Miri Rubin

Book of Exile

The Story of the Jews: Finding the Words, 1000 BCE–1492 CE


The Bodley Head 496pp £25 order from our bookshop

In a highly influential little book, Zakhor: Jewish History and Jewish Memory (1982), the American historian Yosef Yerushalmi argued that history writing had all but disappeared from Jewish culture for well over a millennium following the destruction of the Temple in Jerusalem in AD 70. This was a dramatic rupture within a culture steeped in historical consciousness and injunctions to remember. While the feats of kings and their conquests were recorded in the biblical books of Chronicles, these were not the subject of ethical reflection. The 169 instances when the Israelites are commanded to remember concern not what happened – what the Romans would call res gestae – but how it happened: ‘Beware lest you forget the Lord, who brought you forth out of the land of Egypt’ (Deut 6:12). Memory was the unfolding of a relationship between a people, its God and the providential patterns of time. The loss of sovereignty and communal worship following the Roman conquest and the exile from Judaea inspired the last act of historical writing: Flavius Josephus’s The Jewish War and The Antiquities of the Jews (AD 75–9 and AD 93–4 respectively)

Sign Up to our newsletter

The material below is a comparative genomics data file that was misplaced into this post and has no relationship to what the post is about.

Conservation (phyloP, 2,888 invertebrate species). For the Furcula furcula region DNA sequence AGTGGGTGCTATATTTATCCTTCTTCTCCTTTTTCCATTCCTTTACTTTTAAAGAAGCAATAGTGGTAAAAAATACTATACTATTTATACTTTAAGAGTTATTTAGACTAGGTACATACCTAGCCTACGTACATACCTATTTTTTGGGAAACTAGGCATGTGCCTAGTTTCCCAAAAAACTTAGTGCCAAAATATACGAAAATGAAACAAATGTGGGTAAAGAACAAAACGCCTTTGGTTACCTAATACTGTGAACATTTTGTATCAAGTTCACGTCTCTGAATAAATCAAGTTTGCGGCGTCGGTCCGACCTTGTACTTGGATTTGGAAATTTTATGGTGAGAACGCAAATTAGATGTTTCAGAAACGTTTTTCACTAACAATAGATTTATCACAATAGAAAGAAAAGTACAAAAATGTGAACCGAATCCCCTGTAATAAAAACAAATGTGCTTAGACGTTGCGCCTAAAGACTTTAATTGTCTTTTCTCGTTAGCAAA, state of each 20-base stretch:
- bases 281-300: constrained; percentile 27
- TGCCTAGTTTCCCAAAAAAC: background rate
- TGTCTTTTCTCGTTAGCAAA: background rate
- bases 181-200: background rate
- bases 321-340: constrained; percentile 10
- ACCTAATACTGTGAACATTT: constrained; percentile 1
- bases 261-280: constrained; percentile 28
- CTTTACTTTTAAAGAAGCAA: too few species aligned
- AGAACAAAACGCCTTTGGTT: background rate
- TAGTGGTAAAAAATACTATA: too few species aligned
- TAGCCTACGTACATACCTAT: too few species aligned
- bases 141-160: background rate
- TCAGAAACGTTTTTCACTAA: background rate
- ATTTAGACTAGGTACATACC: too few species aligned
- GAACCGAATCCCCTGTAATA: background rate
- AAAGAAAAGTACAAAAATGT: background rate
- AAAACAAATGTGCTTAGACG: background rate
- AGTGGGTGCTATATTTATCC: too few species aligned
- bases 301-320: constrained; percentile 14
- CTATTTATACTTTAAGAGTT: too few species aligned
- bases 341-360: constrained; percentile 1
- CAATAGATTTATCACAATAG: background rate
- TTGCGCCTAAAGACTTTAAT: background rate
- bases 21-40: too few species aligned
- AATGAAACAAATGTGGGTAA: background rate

Receive free articles, highlights from the archive, news, details of prizes, and much more.

Follow Literary Review on Twitter

  • Last Tweets

    • A piece of Literary Review history from way back in 1983: John Haffenden talks to the great Iris Murdoch. ,
    • Britain’s only travelling lit fest, the Garden Museum Literary Festival is heading to Houghton Hall, Norfolk, for a… ,
    • 'The 19th-century German sage is not my idea of a pleasant travel companion' goes hiking with Friedr… ,
    • If you want ideas about what to read next, sign up to our free email newsletter, and get book reviews, archive mate… ,
    • 'The heroic male nude could not, I think, be used today to signify civic pride and glory', as Michelangelo’s 'David… ,
    • 'Munch’s later works show us a man liberated from the torments that gave rise to some of the best-known early works… ,
    • 'We read from left to right and from start to finish. Or do we?' Stuart Hannabus considers the merits of reading i… ,